Pendleton himself bought a house in Coronado near the harbor and became active in the civic affairs of the city. He served as mayor of Coronado from 1928—1930. Married to the former Mary Helen Fay, he died in San Diego at the age of 81.
This is the largest properly restored vehicle museum in the Marine Corps. Located in Building 2612 on Vandegrift Blvd at the base of Rattlesnake Canyon, this museum of working Marine Corps transport and battle vehicles interpret the history of Marine usage since 1942. The collection includes a large selection of Viet Nam and Desert Storm era vehicles and a Vietnamese road marker pointing the way to Hue City. The museum is open during the week and can also be opened by special arrangement.
Master Gunnery Sgt. James King officially retired from the United States Marine Corps after more than 30 years of exemplary service.
Master Gunnery Sgt. James King’s career in the Marine Corps and the growth of the museum had a lot in common. They both flourished under King’s enthusiasm, dedication and a burning desire to preserve, in tangible form, the legacy and history of the vehicles and weapon systems used in the Marine Corps from WWII through Desert Storm.
King began as a student in the Marine Corps in 1978 and excelled at every class and school to which he was sent. The student soon became the instructor. As an instructor he became respected for his thoroughness, knowledge, teaching ability and insistence that every project and assignment be completed correctly.
In the fall of 1998, a small vehicle known as a Mechanical Mule caught King’s eye. It had been hidden for years in the tall grass of Camp Pendleton, was in an advanced state of deterioration and had probably not been operational since the Vietnam War. Designed as an infantry ammunition light cargo vehicle, King viewed the Mule as a classic military vehicle that should not be forgotten. A bet with one of his superiors as to whether he could ever get the vehicle running again was the first step in a long sequence of events and restorations. His efforts culminated in the opening of Camp Pendleton’s Command Mechanized Museum in 2002.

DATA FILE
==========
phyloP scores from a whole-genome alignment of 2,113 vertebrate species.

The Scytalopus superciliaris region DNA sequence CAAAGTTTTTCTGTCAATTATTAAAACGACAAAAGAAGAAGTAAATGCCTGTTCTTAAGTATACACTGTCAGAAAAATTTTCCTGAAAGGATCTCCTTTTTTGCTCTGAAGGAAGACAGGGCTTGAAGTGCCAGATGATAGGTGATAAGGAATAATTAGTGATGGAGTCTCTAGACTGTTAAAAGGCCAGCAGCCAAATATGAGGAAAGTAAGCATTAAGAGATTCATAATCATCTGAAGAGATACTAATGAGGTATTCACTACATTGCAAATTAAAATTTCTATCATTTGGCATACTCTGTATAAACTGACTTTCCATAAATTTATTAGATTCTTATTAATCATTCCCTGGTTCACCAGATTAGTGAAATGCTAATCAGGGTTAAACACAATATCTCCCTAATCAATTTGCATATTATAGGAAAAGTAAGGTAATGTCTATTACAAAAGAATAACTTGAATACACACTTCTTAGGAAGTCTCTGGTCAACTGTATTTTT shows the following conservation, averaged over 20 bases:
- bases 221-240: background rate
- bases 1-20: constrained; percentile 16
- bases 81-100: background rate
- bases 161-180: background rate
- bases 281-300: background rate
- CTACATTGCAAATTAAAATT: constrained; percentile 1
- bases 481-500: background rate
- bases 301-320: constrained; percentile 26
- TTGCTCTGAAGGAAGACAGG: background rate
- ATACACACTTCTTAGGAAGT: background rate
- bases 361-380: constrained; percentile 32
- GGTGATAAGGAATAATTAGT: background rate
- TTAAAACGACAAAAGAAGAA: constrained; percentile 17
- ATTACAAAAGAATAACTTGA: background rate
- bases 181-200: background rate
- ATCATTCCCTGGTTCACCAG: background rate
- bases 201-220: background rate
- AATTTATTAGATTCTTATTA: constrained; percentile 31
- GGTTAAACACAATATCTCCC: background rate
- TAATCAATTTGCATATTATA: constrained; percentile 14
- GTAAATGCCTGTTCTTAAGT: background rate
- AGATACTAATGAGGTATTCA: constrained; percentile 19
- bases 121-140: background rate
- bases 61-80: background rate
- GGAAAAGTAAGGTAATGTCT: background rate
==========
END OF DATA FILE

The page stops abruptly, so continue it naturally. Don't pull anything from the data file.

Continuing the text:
The supervisor told King, "If you can get it running, I’ll retire!" His supervisor rode the Mule at his retirement ceremony.
The Ranch House Complex
The Complex includes the Ranch House Chapel, the oldest structure on base, the Bunkhouse Museum, dedicated in 1965 by Col James Roosevelt, and the Ranch House, built in the mid 1800s. It was the home of Pio Pico, last Mexican governor of California, and succeeding owners Don Juan Forster, the O'Neills, Floods, Baumgartners and, finally, the United States Government. Historic artifacts at the Complex document pre-history through Mission and Rancho periods to the 1942 purchase of Camp Pendleton and present times. Exhibits include early ranch equipment, photographs of President Roosevelt's historic visit, antiques donated by Anthony Quinn during the filming of "Guadalcanal Diary" in 1943 and furnishings of the Rancho period.
The historic Ranch House, Museum and Chapel
The historic Ranch House, Museum and Chapel are listed as a National Historic Site and California State Historical Landmark. It is through the gracious hospitality of the Commanding General residing in the home that tours are made available. Tours are booked for Tuesdays and Thursdays at 10 a.m. between the last week in September to the end of May.
Send tour appointment requests in writing to:
CPAO H&S Bn
Attn History and Museums Office
Marine Corps Base
Camp Pendleton CA 92055-5019
You may fax your tour request to: Attn: History & Museums (760) 725-5011
For information about base wide tours visit the Community Relations website.
The World War II and Korea LVT Museum
Located in Building 21561 in the base's boat basin and is maintained by the Assault Amphibious School Battalion. To visit the vintage amphibious tracked vehicles, related artifacts and informational displays contact the school at 725-2195. The museum is normally open Tuesdays through Sundays in the early afternoons.
On May 5, 2010 the museum hosted the retirement celebration for Major Trent M. Marecz, after 23 years of service in the United States Marine Corps. He was the first Marine to incorporate Amphib Vehicles into his Retirement Ceremony.